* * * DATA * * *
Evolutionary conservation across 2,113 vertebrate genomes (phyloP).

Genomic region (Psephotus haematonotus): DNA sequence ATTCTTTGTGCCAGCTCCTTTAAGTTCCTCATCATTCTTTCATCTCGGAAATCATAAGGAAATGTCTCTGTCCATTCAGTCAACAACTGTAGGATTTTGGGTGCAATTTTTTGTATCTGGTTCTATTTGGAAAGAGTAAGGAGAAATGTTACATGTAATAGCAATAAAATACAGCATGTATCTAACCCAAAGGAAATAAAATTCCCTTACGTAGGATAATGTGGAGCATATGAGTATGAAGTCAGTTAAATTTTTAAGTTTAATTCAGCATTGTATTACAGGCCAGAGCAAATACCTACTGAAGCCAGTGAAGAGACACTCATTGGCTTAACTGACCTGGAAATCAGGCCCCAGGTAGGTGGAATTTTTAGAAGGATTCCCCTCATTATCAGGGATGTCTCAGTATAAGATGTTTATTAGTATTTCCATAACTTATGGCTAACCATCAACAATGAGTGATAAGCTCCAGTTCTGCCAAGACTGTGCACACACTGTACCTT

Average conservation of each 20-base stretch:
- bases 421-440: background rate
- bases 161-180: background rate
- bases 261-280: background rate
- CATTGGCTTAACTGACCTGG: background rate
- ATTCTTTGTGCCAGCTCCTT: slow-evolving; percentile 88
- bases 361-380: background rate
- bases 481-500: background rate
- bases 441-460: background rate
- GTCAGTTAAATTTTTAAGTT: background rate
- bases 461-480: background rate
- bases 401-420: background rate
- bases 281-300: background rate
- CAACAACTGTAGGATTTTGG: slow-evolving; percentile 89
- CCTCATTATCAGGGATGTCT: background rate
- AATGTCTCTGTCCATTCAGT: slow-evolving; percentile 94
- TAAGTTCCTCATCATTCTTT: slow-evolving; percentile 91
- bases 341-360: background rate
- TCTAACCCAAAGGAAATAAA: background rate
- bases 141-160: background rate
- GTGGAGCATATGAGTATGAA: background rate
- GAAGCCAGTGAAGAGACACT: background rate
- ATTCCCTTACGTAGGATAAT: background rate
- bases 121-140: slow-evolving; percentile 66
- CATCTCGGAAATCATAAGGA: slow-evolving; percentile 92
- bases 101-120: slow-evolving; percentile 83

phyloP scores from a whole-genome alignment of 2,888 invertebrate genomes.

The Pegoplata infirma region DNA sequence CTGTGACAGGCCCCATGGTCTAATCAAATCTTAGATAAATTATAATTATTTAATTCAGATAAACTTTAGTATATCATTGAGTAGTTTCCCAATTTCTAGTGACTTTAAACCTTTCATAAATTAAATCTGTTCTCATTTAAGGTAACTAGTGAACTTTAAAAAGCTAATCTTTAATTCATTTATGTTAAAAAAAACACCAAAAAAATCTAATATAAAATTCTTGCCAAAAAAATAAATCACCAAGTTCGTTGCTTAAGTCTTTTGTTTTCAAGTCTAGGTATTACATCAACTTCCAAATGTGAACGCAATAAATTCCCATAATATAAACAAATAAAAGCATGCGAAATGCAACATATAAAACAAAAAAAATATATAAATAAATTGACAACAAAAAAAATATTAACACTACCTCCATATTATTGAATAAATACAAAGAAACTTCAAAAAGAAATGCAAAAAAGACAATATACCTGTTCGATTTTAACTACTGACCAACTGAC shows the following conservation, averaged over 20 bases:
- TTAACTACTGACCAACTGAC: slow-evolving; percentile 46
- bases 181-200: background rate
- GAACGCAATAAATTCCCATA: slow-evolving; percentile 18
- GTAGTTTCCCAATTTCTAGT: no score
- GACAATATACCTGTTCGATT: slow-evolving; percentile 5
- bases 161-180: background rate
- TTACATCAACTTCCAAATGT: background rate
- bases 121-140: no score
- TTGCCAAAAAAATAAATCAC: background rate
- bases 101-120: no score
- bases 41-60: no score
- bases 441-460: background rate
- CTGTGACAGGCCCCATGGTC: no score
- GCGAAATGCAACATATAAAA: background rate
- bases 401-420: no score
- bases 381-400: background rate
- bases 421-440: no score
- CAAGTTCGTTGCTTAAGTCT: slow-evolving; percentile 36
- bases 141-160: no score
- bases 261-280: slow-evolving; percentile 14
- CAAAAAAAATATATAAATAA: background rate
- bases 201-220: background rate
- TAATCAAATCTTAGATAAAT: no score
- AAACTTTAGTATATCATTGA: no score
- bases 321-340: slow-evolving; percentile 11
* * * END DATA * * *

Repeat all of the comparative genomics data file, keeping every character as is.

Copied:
Evolutionary conservation across 2,113 vertebrate genomes (phyloP).

Genomic region (Psephotus haematonotus): DNA sequence ATTCTTTGTGCCAGCTCCTTTAAGTTCCTCATCATTCTTTCATCTCGGAAATCATAAGGAAATGTCTCTGTCCATTCAGTCAACAACTGTAGGATTTTGGGTGCAATTTTTTGTATCTGGTTCTATTTGGAAAGAGTAAGGAGAAATGTTACATGTAATAGCAATAAAATACAGCATGTATCTAACCCAAAGGAAATAAAATTCCCTTACGTAGGATAATGTGGAGCATATGAGTATGAAGTCAGTTAAATTTTTAAGTTTAATTCAGCATTGTATTACAGGCCAGAGCAAATACCTACTGAAGCCAGTGAAGAGACACTCATTGGCTTAACTGACCTGGAAATCAGGCCCCAGGTAGGTGGAATTTTTAGAAGGATTCCCCTCATTATCAGGGATGTCTCAGTATAAGATGTTTATTAGTATTTCCATAACTTATGGCTAACCATCAACAATGAGTGATAAGCTCCAGTTCTGCCAAGACTGTGCACACACTGTACCTT

Average conservation of each 20-base stretch:
- bases 421-440: background rate
- bases 161-180: background rate
- bases 261-280: background rate
- CATTGGCTTAACTGACCTGG: background rate
- ATTCTTTGTGCCAGCTCCTT: slow-evolving; percentile 88
- bases 361-380: background rate
- bases 481-500: background rate
- bases 441-460: background rate
- GTCAGTTAAATTTTTAAGTT: background rate
- bases 461-480: background rate
- bases 401-420: background rate
- bases 281-300: background rate
- CAACAACTGTAGGATTTTGG: slow-evolving; percentile 89
- CCTCATTATCAGGGATGTCT: background rate
- AATGTCTCTGTCCATTCAGT: slow-evolving; percentile 94
- TAAGTTCCTCATCATTCTTT: slow-evolving; percentile 91
- bases 341-360: background rate
- TCTAACCCAAAGGAAATAAA: background rate
- bases 141-160: background rate
- GTGGAGCATATGAGTATGAA: background rate
- GAAGCCAGTGAAGAGACACT: background rate
- ATTCCCTTACGTAGGATAAT: background rate
- bases 121-140: slow-evolving; percentile 66
- CATCTCGGAAATCATAAGGA: slow-evolving; percentile 92
- bases 101-120: slow-evolving; percentile 83

phyloP scores from a whole-genome alignment of 2,888 invertebrate genomes.

The Pegoplata infirma region DNA sequence CTGTGACAGGCCCCATGGTCTAATCAAATCTTAGATAAATTATAATTATTTAATTCAGATAAACTTTAGTATATCATTGAGTAGTTTCCCAATTTCTAGTGACTTTAAACCTTTCATAAATTAAATCTGTTCTCATTTAAGGTAACTAGTGAACTTTAAAAAGCTAATCTTTAATTCATTTATGTTAAAAAAAACACCAAAAAAATCTAATATAAAATTCTTGCCAAAAAAATAAATCACCAAGTTCGTTGCTTAAGTCTTTTGTTTTCAAGTCTAGGTATTACATCAACTTCCAAATGTGAACGCAATAAATTCCCATAATATAAACAAATAAAAGCATGCGAAATGCAACATATAAAACAAAAAAAATATATAAATAAATTGACAACAAAAAAAATATTAACACTACCTCCATATTATTGAATAAATACAAAGAAACTTCAAAAAGAAATGCAAAAAAGACAATATACCTGTTCGATTTTAACTACTGACCAACTGAC shows the following conservation, averaged over 20 bases:
- TTAACTACTGACCAACTGAC: slow-evolving; percentile 46
- bases 181-200: background rate
- GAACGCAATAAATTCCCATA: slow-evolving; percentile 18
- GTAGTTTCCCAATTTCTAGT: no score
- GACAATATACCTGTTCGATT: slow-evolving; percentile 5
- bases 161-180: background rate
- TTACATCAACTTCCAAATGT: background rate
- bases 121-140: no score
- TTGCCAAAAAAATAAATCAC: background rate
- bases 101-120: no score
- bases 41-60: no score
- bases 441-460: background rate
- CTGTGACAGGCCCCATGGTC: no score
- GCGAAATGCAACATATAAAA: background rate
- bases 401-420: no score
- bases 381-400: background rate
- bases 421-440: no score
- CAAGTTCGTTGCTTAAGTCT: slow-evolving; percentile 36
- bases 141-160: no score
- bases 261-280: slow-evolving; percentile 14
- CAAAAAAAATATATAAATAA: background rate
- bases 201-220: background rate
- TAATCAAATCTTAGATAAAT: no score
- AAACTTTAGTATATCATTGA: no score
- bases 321-340: slow-evolving; percentile 11